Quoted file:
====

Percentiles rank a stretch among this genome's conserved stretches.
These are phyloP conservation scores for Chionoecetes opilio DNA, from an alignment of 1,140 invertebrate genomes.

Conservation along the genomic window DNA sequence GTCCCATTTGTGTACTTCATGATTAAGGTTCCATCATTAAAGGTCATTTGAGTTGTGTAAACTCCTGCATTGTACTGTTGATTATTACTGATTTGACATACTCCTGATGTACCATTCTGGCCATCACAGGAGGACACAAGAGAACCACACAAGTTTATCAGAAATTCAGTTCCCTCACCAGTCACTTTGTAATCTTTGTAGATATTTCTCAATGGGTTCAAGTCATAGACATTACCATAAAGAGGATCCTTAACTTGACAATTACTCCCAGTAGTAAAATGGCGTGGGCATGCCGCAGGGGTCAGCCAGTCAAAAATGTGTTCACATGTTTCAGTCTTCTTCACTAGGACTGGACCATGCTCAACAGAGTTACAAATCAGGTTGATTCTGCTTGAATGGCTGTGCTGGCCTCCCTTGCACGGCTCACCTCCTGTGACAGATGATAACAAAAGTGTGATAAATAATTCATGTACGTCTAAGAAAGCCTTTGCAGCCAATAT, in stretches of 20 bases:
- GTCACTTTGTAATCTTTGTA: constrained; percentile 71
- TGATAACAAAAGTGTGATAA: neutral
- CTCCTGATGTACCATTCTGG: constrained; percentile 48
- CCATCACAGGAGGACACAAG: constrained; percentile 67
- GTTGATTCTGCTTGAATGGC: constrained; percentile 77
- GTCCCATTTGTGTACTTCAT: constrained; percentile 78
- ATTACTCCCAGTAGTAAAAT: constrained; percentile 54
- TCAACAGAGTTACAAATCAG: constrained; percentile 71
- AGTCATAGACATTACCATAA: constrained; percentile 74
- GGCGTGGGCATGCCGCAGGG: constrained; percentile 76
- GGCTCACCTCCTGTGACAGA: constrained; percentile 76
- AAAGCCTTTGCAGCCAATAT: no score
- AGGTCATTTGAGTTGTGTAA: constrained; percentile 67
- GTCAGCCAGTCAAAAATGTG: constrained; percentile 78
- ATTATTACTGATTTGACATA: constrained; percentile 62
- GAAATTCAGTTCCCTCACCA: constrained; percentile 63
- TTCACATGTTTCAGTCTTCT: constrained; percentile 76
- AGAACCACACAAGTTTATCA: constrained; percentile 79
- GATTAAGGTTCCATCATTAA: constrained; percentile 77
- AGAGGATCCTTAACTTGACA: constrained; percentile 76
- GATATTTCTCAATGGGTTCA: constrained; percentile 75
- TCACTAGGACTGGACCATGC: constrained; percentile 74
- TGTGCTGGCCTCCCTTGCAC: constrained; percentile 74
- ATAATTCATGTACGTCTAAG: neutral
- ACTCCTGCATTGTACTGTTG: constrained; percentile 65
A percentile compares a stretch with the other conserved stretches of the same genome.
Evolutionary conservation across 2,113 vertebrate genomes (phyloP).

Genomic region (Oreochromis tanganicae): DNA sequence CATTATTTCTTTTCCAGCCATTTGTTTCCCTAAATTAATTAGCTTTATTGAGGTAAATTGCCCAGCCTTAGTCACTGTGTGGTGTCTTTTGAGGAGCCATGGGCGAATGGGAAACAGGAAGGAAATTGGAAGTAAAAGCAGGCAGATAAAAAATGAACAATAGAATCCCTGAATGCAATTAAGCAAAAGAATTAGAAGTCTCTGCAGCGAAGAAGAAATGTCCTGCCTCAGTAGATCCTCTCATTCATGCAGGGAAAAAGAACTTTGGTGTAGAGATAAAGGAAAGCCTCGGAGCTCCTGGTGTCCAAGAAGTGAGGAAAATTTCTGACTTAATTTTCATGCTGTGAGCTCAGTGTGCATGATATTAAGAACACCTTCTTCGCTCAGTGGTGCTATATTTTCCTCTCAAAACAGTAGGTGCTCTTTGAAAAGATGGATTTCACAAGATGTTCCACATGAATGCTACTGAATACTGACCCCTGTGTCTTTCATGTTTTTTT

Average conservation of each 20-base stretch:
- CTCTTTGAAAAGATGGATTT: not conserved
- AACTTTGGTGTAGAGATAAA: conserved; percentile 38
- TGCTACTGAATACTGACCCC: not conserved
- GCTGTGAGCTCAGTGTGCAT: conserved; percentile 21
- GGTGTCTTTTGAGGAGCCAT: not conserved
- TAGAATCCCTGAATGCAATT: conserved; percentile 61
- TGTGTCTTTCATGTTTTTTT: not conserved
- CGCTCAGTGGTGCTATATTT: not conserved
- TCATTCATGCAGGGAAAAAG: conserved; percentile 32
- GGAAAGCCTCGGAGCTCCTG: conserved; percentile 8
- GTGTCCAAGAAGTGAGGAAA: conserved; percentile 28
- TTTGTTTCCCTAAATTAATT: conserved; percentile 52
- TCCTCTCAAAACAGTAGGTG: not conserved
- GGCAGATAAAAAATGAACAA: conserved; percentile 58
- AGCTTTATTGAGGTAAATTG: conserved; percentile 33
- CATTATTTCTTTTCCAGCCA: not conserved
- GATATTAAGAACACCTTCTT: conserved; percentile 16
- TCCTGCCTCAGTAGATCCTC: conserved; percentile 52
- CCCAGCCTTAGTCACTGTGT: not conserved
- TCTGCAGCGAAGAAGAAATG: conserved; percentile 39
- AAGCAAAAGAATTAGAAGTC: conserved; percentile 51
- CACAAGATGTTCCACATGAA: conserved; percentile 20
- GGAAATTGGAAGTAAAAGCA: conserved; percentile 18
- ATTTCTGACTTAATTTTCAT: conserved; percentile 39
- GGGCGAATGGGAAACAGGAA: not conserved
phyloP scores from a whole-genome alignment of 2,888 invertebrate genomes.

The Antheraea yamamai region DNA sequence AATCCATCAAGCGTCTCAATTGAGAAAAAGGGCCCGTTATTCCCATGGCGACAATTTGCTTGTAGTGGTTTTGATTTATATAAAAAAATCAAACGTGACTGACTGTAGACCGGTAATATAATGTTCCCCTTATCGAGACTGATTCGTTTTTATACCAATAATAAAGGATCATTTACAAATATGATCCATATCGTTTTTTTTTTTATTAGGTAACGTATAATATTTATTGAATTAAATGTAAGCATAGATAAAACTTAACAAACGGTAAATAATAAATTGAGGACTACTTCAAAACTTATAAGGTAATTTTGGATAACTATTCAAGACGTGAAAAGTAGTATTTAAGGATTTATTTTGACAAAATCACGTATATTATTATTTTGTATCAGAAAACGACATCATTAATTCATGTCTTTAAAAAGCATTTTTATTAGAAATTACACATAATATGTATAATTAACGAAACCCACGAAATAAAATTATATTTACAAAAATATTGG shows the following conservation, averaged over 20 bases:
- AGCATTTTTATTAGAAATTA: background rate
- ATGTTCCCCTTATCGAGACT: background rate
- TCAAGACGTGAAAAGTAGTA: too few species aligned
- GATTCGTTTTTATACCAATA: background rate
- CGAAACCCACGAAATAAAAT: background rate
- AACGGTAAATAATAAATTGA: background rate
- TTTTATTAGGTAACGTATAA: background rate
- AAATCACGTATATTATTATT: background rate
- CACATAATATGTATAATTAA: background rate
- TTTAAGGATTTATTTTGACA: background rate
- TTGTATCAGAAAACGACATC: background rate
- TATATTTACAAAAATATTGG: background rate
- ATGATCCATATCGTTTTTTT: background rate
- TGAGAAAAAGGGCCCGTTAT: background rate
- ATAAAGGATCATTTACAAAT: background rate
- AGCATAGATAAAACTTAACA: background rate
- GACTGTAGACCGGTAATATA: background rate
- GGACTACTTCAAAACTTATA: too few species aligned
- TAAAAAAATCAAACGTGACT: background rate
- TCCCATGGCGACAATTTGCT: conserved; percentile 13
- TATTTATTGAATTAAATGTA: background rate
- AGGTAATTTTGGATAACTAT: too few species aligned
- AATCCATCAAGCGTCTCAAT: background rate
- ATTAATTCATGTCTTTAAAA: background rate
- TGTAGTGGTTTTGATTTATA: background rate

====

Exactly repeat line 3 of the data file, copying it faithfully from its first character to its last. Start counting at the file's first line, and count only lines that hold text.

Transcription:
Conservation along the genomic window DNA sequence GTCCCATTTGTGTACTTCATGATTAAGGTTCCATCATTAAAGGTCATTTGAGTTGTGTAAACTCCTGCATTGTACTGTTGATTATTACTGATTTGACATACTCCTGATGTACCATTCTGGCCATCACAGGAGGACACAAGAGAACCACACAAGTTTATCAGAAATTCAGTTCCCTCACCAGTCACTTTGTAATCTTTGTAGATATTTCTCAATGGGTTCAAGTCATAGACATTACCATAAAGAGGATCCTTAACTTGACAATTACTCCCAGTAGTAAAATGGCGTGGGCATGCCGCAGGGGTCAGCCAGTCAAAAATGTGTTCACATGTTTCAGTCTTCTTCACTAGGACTGGACCATGCTCAACAGAGTTACAAATCAGGTTGATTCTGCTTGAATGGCTGTGCTGGCCTCCCTTGCACGGCTCACCTCCTGTGACAGATGATAACAAAAGTGTGATAAATAATTCATGTACGTCTAAGAAAGCCTTTGCAGCCAATAT, in stretches of 20 bases: